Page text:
Continuing with this idea, Charles mulled: ‘So is it a core service, or a defined service? I would argue it should be a defined service. The Government’s fiscal limitations may apply a de facto core need to the offering. NHS dentistry is already a means tested service; it does not take a big leap of imagination to suppose that those who pay contributions could be asked to pay more, but in a way that makes dentists look like the bad guys!’

Also speaking on this issue, David Houston, joint principal of The Houston Group of Dental Practices, remarked: ‘I cherish the variety and scope of dental care provided by the NHS and believe that a broad range of treatment can and should be available – provided that the correct and realistic funding for it is in place.’

‘Confidence can only be re-instilled back into the profession by engaging with us, listening to our concerns and then acting upon them swiftly and decisively to save a cherished and much needed public health service. Sadly, however, I do not see any signs of a political will to act in this way.’

Looking to the future

Focusing on what could be done to improve confidence across the board, Claire’s response was focused and succinct: ‘Abolish UDAs, sort out the new contract and the GDC, improve remuneration and cut red tape.’

She then went on to express concern about the role to date of organisations such as the BDA and GDPC in persuading the Government to bring about swift negotiated change for the better: ‘They do not seem to be loud enough or proactive enough. However, I am not party to what goes on behind the scenes so it would be unfair of me to say they are not doing enough. There is no guarantee the Government is actually engaging or listening to our leadership either. There is a long history of the Government promising one thing, then imposing something quite different, without adequate negotiation or the support of the profession. Maybe there needs to be some joint action but I suspect, unless the queues of patients return, nothing swift will happen.’

Charles also offered: ‘Each dental practice must grasp its future in its hands. If you own your dental business, you have to decide whether to run with a lower cost NHS model likely centred on dental therapists instead of associate dentists, or to move away from the dependence on NHS funding. Confidence will come from paying the bills at the end of each month. Confidence comes from practising dentistry properly for a patient who expresses gratitude. Confidence will come if the “indemnity-plus-GDC” axis of costs can be tempered. Whether that can be achieved by increasing the element of self-funded care within a busy NHS practice will depend on local circumstances. The problem is that the rules on mixing are deliberately fuzzy, according to the former CDO. But in a climate of the GDC offering an “open hunt” season on dentists, fuzzy rules are unacceptable. To what extent the leadership bodies such as the FGDP or the BDA can help is unclear. Whether it is clarion calls for change, or loud speeches to a gathered throng, perhaps the occasional press release, it can sometime seem that action rarely follows the words.’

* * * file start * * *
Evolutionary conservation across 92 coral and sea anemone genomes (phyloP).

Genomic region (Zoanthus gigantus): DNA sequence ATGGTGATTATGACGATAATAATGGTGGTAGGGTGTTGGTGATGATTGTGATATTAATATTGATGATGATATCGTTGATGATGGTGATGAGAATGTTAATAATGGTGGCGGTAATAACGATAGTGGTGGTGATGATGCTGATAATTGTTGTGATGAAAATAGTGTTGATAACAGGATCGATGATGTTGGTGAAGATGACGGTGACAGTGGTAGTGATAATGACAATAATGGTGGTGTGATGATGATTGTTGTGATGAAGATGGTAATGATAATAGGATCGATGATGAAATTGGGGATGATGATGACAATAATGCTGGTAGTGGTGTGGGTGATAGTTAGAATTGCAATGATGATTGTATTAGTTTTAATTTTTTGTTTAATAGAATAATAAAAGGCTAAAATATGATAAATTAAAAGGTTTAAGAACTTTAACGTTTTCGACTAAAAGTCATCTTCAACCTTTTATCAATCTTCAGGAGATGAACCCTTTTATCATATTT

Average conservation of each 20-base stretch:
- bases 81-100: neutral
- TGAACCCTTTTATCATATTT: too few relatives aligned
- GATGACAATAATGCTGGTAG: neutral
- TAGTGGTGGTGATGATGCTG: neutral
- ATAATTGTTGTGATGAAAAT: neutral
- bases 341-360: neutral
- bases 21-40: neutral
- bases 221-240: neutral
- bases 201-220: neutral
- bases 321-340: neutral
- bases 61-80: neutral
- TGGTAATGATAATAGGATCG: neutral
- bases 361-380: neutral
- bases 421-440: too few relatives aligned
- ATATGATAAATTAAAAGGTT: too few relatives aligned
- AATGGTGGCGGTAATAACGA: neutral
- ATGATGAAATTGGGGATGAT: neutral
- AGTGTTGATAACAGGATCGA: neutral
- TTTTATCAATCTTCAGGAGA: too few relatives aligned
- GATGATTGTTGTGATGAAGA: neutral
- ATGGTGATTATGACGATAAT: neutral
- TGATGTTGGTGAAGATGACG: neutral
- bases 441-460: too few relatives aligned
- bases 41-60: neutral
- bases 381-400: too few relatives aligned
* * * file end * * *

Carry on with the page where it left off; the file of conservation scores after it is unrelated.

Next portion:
As secretary of the Birmingham LDC and immediate past chair of the BDA Central Counties Branch, Eddie Crouch is in a unique position to observe the current situation and consider the future: ‘I think the profession must have one collective voice and engage with its patients to put pressure on the politicians to raise the profile of dentistry. Obviously for me that would be the profession uniting behind its trade union, the BDA, in much larger numbers to show the powers that be that the profession is united in dissatisfaction with the way it has been treated.’

As dental academic Nairn Wilson says in response to the results: ‘If the Government makes nothing of these results and persists with “more of the same”, commitment to the provision of NHS services could suffer a significant setback.’

Over 300 NHS dental professionals completed the second NHS Confidence Monitor, a comprehensive and independently verified industry survey conducted on behalf of Practice Plan, sharing their views about the future of NHS dentistry.

The aim of this on-going survey, which will take place every six months, is to gain insight into the profession’s confidence levels in NHS dentistry over the coming months and provide a snapshot of the mood of the profession going forward.

To be able to compare how confidence levels had changed over the six months since the first survey, once again respondents were asked about the following issues:

  • The future of NHS dentistry
  • Dentists’ career prospects
  • Getting the balance of treatment versus prevention within the NHS right
  • The possibility of earning the right level of remuneration
  • The ability of the team to work effectively within the NHS
  • Whether patients will be happy with level of care provided.

To read the full responses to the survey results from dental professionals including Claire Roberts, Eddie Crouch, Nairn Wilson, David Houston, Simon Thackeray, Sheila Scott, Charles Lister and Jimmy Steele, please visit

Please note that all views expressed are individual’s personal opinions only and do not represent or reflect any affiliated or associated institution policy or thinking.